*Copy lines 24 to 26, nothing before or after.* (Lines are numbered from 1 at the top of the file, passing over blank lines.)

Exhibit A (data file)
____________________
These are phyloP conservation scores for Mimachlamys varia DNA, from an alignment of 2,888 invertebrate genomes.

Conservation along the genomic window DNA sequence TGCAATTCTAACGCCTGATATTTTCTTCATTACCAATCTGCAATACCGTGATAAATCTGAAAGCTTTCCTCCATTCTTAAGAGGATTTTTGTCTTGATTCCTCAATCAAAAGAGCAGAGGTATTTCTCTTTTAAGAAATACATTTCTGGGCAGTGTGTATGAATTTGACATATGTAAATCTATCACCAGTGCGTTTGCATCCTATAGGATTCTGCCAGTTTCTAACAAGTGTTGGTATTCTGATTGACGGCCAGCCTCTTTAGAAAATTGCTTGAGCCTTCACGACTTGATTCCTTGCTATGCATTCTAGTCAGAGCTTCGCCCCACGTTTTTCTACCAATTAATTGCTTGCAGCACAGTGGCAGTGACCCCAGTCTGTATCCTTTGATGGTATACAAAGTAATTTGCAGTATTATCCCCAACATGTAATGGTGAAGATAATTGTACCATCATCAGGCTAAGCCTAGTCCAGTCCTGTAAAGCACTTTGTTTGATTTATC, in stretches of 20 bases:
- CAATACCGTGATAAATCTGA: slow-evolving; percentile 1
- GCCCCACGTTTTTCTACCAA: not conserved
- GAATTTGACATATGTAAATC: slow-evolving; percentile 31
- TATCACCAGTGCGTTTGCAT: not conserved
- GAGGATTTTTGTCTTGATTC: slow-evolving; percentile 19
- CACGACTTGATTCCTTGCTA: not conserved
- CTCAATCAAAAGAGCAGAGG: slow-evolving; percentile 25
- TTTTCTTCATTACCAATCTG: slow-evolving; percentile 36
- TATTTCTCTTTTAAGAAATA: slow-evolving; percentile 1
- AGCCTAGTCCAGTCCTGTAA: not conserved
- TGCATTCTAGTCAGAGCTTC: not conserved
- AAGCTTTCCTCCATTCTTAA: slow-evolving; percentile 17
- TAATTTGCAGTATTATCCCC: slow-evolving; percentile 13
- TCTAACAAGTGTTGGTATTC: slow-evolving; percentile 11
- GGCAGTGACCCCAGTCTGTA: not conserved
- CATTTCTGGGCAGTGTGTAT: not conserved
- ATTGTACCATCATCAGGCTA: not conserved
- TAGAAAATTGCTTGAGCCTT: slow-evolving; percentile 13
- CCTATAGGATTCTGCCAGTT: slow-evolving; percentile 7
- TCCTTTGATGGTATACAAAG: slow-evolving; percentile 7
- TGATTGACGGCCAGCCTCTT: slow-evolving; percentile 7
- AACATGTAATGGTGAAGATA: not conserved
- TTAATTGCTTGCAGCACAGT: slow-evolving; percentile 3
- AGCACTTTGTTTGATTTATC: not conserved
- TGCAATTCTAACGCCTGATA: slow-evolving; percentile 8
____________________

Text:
- AACATGTAATGGTGAAGATA: not conserved
- TTAATTGCTTGCAGCACAGT: slow-evolving; percentile 3
- AGCACTTTGTTTGATTTATC: not conserved